Silk Fibroin is a 50 mg/mL (5% W/V) solubilized protein with a molecular weight of approximately 100 kDa. The silk solution is made of 100% fibroin protein that is derived from the domesticated Bombyx mori silkworm. The product is manufactured in a manner to minimize contamination and has a low bioburden but is not considered sterile. If culturing cells using this product, measures should be taken to maintain sterility of cultures such as the use of antibiotics.
Fibroin protein is the major structural component of the silkworm’s cocoon fiber. Fibroin offers great potential for use in medically related applications due to the high degree of biocompatibility and lack of immune response when implanted within the body. The silk fiber is solubilized into an aqueous fibroin solution, which can then be used as an additive in culture or for producing 3D scaffolds for tissue-engineering related studies.
As with traditional tissue-engineering approaches, the silk scaffolds are typically seeded in vitro with a specific cell type as most cells will adhere to fibroin protein, and then cultured over time to mimic tissue architecture. It has been shown that the silk fibroin protein can be degraded a number of naturally occurring proteolytic enzymes, and is thus a biologically active scaffold unlike other synthetic materials. As a result the silk scaffold material is degraded and remodeled through similar physiological pathways in the body. Silk fibroin protein is composed of both non-essential and essential amino acids, with a particular concentration of alanine and glycine present, and these amino acids are then reabsorbed by the surrounding cells for tissue regeneration. This is important as silk degradation products do not collect in the local environment to induce a toxicity which is commonly associated with other synthetic and naturally occurring biomaterials.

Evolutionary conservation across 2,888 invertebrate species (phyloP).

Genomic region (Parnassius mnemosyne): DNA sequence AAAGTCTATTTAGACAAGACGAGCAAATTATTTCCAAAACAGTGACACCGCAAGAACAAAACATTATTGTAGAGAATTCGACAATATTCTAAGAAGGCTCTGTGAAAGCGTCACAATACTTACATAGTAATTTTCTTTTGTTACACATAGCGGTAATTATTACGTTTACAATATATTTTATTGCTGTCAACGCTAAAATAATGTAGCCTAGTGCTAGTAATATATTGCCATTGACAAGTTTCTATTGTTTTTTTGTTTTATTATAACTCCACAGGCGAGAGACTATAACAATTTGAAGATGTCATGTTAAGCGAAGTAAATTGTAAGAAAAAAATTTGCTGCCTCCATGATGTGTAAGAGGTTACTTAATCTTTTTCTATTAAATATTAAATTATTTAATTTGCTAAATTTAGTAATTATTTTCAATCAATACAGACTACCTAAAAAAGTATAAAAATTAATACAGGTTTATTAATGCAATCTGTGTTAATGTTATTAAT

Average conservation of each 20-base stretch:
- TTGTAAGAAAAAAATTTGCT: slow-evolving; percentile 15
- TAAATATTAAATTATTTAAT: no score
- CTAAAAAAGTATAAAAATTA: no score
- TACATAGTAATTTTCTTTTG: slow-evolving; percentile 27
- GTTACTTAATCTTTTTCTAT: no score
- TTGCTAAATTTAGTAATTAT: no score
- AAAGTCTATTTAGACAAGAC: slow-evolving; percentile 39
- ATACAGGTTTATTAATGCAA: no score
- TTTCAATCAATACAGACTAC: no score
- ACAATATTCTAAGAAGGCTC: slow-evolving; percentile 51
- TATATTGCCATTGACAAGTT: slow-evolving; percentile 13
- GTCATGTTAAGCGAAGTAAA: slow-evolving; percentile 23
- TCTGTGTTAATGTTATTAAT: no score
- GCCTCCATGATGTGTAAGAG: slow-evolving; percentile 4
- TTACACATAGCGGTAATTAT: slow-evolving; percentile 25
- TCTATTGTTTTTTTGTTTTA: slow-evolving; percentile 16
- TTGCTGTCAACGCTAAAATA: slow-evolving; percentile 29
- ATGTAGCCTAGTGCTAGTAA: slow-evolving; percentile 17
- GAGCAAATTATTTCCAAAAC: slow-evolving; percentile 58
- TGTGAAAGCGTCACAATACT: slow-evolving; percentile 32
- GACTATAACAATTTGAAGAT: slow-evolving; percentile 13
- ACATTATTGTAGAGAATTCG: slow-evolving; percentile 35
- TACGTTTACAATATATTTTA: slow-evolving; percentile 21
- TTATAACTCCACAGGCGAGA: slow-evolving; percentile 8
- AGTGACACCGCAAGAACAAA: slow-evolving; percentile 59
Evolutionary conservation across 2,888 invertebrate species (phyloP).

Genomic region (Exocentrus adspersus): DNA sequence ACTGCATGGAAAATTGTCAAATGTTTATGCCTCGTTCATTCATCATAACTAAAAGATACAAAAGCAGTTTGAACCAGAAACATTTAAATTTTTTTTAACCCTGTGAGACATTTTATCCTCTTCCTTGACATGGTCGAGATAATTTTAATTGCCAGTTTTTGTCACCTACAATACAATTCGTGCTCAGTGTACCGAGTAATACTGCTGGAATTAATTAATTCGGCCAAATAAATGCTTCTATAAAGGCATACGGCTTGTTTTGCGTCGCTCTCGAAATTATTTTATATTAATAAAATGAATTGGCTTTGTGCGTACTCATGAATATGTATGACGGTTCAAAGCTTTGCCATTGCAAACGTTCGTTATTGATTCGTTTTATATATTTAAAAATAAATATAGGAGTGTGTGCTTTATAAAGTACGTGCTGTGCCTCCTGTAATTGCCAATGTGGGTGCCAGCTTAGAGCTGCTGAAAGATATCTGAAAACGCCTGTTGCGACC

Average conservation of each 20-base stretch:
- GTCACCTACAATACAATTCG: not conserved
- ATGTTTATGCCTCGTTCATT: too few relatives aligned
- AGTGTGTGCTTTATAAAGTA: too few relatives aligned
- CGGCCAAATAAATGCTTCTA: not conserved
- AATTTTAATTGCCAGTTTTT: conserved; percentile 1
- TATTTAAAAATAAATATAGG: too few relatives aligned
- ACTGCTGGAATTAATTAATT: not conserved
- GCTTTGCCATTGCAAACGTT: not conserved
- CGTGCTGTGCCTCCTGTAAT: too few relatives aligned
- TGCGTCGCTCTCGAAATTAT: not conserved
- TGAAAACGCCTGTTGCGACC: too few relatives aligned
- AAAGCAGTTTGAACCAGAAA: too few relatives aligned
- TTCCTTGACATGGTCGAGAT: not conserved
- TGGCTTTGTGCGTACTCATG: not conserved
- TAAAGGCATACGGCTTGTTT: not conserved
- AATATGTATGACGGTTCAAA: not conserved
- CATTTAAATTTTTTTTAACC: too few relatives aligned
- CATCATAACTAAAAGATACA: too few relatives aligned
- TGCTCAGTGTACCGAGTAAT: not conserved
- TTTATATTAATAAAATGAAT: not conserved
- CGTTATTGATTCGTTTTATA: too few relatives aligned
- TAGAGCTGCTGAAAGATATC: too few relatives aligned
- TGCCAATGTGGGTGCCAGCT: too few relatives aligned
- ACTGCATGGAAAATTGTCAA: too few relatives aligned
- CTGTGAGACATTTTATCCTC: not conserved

The ability to produce a variety of scaffold types (e.g. coatings, films, sponges, hydrogels, electro-spun fibers, micro/nanospheres, etc.) offers a number of advantages over other biopolymer systems like collagen, chitosan, and alginate that have less variety in processing choices. The silk material properties can then be modified through a variety of processing techniques to change degradation rate, hydrophobicity/hydrophilicity, transparency, mechanical strength, porosity, oxygen permeability, and thermal stability. In this regard, silk proteins represent a class of biopolymers with definable material properties for a given application.
|Dimensions||1 × 1 × 2 in|
1 × 20 mL vial